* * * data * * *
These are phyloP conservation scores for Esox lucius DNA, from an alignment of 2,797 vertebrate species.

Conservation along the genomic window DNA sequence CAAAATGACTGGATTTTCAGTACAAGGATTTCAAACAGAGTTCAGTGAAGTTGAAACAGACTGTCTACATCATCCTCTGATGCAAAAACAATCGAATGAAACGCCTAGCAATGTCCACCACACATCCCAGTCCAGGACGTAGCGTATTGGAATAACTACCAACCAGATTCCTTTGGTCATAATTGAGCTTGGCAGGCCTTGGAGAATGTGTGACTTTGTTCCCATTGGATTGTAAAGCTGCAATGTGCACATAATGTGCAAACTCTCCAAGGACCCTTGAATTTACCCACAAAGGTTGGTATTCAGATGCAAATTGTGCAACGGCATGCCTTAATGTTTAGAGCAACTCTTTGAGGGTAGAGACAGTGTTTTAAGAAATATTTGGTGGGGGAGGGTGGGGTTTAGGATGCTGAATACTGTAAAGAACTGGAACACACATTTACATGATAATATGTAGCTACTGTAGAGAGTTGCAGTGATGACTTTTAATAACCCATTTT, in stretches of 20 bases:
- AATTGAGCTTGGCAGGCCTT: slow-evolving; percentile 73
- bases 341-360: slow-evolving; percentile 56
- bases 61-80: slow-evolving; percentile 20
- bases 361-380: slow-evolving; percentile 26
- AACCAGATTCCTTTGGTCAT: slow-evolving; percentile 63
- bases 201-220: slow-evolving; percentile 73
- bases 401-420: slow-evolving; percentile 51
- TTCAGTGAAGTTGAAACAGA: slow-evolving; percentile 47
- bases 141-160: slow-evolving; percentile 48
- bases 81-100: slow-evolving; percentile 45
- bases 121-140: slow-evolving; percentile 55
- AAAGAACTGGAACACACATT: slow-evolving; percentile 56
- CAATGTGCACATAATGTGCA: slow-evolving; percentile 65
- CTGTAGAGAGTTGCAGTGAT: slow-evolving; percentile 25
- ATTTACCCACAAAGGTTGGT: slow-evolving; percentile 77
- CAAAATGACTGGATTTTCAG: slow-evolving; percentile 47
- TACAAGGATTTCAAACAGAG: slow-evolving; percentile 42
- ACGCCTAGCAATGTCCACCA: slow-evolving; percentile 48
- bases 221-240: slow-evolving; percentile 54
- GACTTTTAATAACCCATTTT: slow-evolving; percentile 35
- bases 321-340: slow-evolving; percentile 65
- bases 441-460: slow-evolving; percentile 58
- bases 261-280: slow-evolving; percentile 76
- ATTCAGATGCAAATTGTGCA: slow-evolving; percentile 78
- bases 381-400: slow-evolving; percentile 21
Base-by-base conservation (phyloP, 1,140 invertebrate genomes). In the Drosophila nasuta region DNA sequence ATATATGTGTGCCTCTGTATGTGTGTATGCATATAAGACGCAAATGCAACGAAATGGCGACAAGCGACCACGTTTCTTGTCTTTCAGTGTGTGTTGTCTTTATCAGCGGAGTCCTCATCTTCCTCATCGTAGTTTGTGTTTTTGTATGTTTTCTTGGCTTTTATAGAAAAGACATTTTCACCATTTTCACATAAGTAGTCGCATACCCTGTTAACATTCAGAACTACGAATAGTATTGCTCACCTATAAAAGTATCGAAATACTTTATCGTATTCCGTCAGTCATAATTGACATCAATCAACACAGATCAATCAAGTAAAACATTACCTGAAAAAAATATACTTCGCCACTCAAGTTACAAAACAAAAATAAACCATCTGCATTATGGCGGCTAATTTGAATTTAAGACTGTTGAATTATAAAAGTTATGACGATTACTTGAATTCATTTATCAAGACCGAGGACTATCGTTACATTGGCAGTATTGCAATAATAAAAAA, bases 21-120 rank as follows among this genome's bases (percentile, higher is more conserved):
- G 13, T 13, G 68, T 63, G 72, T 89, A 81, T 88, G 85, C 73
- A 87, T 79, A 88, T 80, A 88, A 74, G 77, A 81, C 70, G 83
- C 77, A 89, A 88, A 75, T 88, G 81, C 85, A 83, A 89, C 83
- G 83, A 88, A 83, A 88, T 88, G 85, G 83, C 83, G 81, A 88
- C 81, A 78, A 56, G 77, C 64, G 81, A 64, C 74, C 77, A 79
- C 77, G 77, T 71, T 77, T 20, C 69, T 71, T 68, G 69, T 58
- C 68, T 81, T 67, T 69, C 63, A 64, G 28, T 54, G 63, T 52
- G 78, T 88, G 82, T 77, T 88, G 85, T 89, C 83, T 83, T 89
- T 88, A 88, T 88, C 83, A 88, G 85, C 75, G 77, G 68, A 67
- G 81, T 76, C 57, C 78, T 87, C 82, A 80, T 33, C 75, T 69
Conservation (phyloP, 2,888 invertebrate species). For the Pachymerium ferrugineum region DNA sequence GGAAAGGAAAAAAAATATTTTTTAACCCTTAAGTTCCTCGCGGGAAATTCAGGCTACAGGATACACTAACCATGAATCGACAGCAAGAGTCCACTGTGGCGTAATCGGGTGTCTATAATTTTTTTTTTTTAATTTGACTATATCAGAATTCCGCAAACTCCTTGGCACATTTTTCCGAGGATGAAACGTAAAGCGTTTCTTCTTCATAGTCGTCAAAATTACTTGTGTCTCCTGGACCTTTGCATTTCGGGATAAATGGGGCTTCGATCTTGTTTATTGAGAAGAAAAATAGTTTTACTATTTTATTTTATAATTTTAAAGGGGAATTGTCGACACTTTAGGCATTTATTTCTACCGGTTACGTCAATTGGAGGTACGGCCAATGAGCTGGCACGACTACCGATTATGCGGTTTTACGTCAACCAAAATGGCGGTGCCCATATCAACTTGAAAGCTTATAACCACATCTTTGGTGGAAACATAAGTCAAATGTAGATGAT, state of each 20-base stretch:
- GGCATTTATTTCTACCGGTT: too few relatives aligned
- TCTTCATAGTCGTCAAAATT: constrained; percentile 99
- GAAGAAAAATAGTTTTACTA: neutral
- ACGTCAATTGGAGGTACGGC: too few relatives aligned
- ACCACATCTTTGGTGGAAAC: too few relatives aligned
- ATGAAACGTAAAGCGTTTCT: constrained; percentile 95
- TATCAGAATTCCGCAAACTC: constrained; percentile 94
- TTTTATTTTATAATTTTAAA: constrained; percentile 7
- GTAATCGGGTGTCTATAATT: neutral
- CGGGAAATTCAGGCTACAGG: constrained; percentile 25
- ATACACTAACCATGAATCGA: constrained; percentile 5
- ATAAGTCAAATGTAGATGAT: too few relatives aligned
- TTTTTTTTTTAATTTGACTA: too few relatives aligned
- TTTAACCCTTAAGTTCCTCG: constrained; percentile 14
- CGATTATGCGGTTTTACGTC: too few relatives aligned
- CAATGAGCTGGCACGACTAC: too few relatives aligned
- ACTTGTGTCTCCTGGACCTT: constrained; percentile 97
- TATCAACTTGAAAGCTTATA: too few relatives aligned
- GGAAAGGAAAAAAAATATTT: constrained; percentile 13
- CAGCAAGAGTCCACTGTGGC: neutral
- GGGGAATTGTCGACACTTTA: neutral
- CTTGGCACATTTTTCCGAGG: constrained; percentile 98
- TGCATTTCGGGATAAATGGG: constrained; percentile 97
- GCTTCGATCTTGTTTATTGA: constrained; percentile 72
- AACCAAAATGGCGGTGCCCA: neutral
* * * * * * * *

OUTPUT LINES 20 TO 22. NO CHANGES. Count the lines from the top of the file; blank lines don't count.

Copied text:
- ACGCCTAGCAATGTCCACCA: slow-evolving; percentile 48
- bases 221-240: slow-evolving; percentile 54
- GACTTTTAATAACCCATTTT: slow-evolving; percentile 35